Thursday, October 14, 2021

Wake-Up Call: 5 Dead After Bow & Arrow Attack In Norway

Norwegian police have a 37-year-old Danish man in custody after a bow-and-arrow attack in a small town in Norway yesterday evening in which five people were killed and two others critically wounded. Several of the victims were in a supermarket, and Norwegian news agency NTB said the suspect also used other weapons. Prosecutor Ann Iren Svane Matthiassen said the man, who wasn't identified, had confessed to the deadly rampage in the town of Kongsberg, where he lives. She said the man is known to police, and it's believed he acted alone.
➤BIDEN ANNOUNCES EXPANDED PORT OF L.A. OPERATIONS AMID BACKED UP CONTAINER SHIPS: President Biden announced a deal yesterday to expand operations at the Port of Los Angeles to around-the-clock hours as container ships continue to be backed up as they wait to dock. The off-shore traffic jam is contributing to the ongoing supply chain problems that are threatening holiday deliveries. It's also contributing to inflation due to shortages and delays as ships can't dock and unloaded goods are waiting to be put on trucks. The Port of Los Angeles will now operate 24 hours a day, seven days a week, which the nearby port of Long Beach, California, has already been doing for about three weeks. As part of the deal, Walmart, FedEx, UPS, Target, Samsung and The Home Depot agreed to unloading during off-peak hours, making it easier for the Los Angeles port to operate nonstop.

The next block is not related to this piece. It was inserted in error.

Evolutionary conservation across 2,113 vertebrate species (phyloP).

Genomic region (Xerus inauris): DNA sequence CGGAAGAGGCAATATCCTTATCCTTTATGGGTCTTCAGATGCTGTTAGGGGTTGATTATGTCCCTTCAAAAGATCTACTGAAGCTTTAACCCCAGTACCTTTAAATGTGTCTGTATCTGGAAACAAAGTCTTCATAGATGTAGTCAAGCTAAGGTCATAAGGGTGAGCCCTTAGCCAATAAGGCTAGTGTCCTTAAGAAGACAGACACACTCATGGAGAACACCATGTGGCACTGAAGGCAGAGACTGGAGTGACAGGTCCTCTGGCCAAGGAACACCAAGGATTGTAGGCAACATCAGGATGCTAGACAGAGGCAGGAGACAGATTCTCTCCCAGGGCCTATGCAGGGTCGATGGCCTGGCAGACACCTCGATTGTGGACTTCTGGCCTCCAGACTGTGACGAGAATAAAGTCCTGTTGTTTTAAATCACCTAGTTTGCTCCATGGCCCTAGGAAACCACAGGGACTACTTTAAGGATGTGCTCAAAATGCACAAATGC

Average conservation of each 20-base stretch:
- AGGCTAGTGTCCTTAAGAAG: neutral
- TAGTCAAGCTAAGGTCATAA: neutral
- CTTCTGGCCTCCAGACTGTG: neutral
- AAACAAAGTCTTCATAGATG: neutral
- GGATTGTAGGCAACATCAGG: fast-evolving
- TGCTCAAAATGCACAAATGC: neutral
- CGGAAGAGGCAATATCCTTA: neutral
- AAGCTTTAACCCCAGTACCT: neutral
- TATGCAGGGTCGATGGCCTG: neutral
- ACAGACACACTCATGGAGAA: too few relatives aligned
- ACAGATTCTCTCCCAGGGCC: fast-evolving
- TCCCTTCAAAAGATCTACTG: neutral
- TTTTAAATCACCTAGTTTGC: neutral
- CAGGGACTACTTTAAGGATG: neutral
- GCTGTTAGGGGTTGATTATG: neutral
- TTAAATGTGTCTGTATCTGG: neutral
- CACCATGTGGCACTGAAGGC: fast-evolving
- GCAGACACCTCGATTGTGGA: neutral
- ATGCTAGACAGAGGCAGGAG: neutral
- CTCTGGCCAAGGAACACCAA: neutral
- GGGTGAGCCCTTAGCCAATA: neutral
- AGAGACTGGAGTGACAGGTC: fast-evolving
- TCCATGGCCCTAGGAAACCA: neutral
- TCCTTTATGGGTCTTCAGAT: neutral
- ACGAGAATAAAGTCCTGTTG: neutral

➤STUDY..JOHNSON & JOHNSON COVID VACCINE RECIPIENTS MIGHT BE BETTER OFF WITH PFIZER OR MODERNA BOOSTER: Preliminary data out yesterday from a federal clinical trial found that people who got the Johnson & Johnson Covid-19 vaccine might be better off getting a Pfizer or Moderna booster instead of another Johnson & Johnson shot. The researchers found that people in their study who'd gotten the Johnson & Johnson shot who got a Moderna booster saw their antibody levels rise 76-fold within 15 days, those who got a Pfizer booster had them go up 35-fold, while those who got another Johnson & Johnson shot only had a fourfold increase. The Food and Drug Administration's panel of advisers is set to vote Friday on whether to allow a second booster dose of the Johnson & Johnson vaccine.

➤JANUARY 6TH COMMITTEE HEARS TESTIMONY FROM TRUMP'S FINAL AG: The House select committee investigating the January 6th attack on the U.S. Capitol heard closed-door testimony yesterday from Jeffrey Rosen, the acting attorney general during the final days of the Trump administration, according to The Washington Post. Rosen reportedly explained his notes about events leading up to that day and spoke about what the Justice Department did to counter the attack on the Capitol. The committee also subpoenaed Jeffrey Clark, the acting head of the Justice Department's civil division during the end of Trump's administration. According to emails and previous testimony, he was a key ally of then-President Donald Trump in trying to prevent certification of Joe Biden's election victory.

➤UNITED AUTO WORKERS MEMBERS GO ON STRIKE AGAINST JOHN DEERE: Some 10,000 members of the United Auto Workers union went on strike this morning against John Deere, the largest private-sector strike in the U.S. since the UAW's six-week strike against General Motors two years ago. The UAW had reached a tentative agreement on a new six-year contract with the farm and construction equipment maker two weeks ago, but 90 percent of the union's rank-and-file members rejected it in a ratification vote. It would have given them immediate raises of five to six percent, and additional wage increases later in the contract that could have increased average pay by about 20 percent over six years.